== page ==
If Rice didn't hit more HRs than that at Fenway, then he even more certainly doesn't belong in the HoF.

@Lost without FJM: I totally agree.

Patrick, great article and please know that there is a huge market in debunking general sportswriting with careful analysis like you just provided. Keep the heat on the old guard of BBWA and maybe one day sports journalists will return to journalism (e.g. fact checking please?) and move away from fan fiction. I would love more articles like this!

Shaughnessy is an astoundingly lazy writer, but I'm guessing that the reason he said "Managers thought about intentionally walking him when he came to the plate with the bases loaded," is because sometime in 1976-79, Rice came up with the bases loaded, and a manager pitched to him, he hit a double or triple, and the manager later said, "I actually gave some thought to walking him with the bases loaded." How unlikely is this?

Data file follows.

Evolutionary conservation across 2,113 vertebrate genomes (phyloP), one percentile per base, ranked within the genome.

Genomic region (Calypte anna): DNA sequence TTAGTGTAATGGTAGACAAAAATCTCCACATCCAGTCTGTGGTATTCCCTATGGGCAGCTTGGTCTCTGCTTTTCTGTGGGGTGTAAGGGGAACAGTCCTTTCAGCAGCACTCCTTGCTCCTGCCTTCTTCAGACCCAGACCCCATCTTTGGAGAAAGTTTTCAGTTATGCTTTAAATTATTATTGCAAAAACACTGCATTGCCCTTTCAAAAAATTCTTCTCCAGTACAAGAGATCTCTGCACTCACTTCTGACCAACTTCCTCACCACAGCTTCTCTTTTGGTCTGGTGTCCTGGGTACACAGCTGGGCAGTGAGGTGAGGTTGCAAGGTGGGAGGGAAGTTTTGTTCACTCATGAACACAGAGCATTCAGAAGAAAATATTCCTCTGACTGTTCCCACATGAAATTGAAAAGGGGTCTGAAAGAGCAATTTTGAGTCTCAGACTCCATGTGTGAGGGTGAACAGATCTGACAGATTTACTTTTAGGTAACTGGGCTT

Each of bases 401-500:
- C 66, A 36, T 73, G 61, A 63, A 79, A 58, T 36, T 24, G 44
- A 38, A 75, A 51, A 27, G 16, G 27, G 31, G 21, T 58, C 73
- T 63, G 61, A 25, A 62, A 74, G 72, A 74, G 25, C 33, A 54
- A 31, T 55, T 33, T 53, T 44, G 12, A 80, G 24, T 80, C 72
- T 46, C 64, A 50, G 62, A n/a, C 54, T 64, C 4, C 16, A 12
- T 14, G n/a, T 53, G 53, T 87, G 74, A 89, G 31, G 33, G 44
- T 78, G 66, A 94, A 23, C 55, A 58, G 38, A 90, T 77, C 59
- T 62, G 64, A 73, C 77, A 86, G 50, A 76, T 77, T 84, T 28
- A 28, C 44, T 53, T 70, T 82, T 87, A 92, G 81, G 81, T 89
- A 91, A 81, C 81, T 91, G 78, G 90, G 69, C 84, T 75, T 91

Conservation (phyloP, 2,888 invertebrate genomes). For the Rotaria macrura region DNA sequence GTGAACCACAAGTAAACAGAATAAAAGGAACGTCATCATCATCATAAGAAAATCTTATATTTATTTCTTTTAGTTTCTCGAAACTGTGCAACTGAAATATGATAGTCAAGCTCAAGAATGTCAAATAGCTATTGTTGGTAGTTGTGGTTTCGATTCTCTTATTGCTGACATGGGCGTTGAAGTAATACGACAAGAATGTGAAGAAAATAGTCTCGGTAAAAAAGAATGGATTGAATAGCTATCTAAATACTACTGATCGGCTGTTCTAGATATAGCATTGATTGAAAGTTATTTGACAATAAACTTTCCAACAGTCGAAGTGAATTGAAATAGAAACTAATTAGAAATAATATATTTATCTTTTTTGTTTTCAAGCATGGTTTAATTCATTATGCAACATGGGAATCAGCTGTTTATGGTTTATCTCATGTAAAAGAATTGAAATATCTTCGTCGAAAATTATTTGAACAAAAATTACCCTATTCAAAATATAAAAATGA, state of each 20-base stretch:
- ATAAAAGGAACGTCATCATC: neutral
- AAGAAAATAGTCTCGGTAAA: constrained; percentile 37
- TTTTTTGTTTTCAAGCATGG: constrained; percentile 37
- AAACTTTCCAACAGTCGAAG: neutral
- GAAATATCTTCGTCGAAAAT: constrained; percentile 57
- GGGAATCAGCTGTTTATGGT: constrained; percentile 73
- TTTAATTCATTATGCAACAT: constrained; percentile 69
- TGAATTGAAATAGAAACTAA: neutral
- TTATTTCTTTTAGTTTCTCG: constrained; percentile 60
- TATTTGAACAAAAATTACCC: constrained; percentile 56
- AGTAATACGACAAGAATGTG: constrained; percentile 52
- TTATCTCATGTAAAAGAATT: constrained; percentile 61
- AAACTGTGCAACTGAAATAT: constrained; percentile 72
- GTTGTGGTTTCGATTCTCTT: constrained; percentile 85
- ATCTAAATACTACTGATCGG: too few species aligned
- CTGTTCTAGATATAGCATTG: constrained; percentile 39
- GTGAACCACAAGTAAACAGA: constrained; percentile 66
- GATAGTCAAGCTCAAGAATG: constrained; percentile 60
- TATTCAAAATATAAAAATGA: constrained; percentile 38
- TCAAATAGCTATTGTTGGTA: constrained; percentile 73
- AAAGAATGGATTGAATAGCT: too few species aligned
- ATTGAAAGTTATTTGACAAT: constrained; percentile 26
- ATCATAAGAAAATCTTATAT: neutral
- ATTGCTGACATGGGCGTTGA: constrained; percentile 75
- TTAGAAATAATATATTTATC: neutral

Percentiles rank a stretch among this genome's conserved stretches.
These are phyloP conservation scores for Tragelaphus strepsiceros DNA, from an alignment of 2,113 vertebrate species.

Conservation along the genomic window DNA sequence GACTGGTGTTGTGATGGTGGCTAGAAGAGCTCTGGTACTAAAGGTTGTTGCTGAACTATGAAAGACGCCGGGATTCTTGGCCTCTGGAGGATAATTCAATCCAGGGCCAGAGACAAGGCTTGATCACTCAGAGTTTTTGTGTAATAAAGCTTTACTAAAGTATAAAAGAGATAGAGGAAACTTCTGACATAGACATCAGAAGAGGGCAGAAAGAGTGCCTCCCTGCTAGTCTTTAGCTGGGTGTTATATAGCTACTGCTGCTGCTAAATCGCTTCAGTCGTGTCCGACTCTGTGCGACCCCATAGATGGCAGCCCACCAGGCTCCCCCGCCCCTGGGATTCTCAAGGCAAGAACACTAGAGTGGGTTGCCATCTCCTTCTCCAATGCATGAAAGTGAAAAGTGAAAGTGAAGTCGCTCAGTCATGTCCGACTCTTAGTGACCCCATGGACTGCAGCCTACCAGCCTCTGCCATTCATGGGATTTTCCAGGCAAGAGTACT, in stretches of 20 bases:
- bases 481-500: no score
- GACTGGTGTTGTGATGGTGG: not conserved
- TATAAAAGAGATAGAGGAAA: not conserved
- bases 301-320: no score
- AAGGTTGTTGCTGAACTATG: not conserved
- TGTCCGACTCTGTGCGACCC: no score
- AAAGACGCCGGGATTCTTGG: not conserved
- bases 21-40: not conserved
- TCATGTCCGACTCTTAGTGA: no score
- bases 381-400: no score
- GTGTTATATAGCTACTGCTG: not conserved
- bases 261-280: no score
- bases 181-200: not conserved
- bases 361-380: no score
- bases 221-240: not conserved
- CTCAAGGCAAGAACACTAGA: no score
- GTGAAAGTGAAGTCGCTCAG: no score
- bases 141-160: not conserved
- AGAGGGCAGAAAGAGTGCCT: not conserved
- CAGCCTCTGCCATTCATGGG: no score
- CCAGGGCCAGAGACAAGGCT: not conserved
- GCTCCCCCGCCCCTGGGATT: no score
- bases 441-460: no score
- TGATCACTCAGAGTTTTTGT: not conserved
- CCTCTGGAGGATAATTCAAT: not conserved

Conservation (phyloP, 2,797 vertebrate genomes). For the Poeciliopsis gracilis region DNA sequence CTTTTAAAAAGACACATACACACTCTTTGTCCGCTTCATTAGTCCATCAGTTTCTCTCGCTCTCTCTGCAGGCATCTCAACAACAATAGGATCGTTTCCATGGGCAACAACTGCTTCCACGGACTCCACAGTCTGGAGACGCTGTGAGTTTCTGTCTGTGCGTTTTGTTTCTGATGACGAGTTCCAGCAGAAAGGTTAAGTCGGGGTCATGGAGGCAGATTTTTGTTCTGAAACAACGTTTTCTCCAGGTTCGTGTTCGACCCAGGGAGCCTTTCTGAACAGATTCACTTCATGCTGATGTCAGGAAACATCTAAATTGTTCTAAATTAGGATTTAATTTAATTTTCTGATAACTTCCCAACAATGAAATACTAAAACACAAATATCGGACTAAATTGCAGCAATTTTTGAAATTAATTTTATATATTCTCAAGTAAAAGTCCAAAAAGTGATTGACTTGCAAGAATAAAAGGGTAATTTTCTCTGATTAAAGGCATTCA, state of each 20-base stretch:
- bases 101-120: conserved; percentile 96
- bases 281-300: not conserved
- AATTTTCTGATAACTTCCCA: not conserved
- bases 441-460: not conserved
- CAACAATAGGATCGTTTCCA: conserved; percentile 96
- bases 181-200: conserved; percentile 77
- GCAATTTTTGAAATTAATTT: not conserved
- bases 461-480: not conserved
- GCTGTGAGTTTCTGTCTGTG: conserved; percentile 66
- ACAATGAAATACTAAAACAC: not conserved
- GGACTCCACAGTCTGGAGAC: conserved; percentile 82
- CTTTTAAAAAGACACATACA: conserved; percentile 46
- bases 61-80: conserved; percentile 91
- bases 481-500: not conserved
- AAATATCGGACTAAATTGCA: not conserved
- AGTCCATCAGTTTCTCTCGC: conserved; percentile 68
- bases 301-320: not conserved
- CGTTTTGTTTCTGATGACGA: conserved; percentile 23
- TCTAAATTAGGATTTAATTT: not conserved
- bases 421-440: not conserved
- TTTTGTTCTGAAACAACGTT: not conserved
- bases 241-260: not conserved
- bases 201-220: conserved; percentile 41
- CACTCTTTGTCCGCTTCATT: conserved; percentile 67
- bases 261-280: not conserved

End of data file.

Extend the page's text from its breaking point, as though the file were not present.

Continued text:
Blyleven and Santo were more valuable and better players than Rice, and they can't get into the HOF. Alan Trammell - an excellent all-around shortstop - can't even get 20 percent of the vote.

Ted Simmons and Lou Whitaker couldn't even get 5 percent on their only appearance on the ballot, and they rank among the top players at their positions. Something is seriously wrong when Jim "6-4-3, inning over" Rice is knocking on Cooperstown's door.

It's a misdemeanor if Rice eventually gets in.

It's a felony if he gets in BEFORE the other players -- many named above -- who accomplished significantly more during their careers.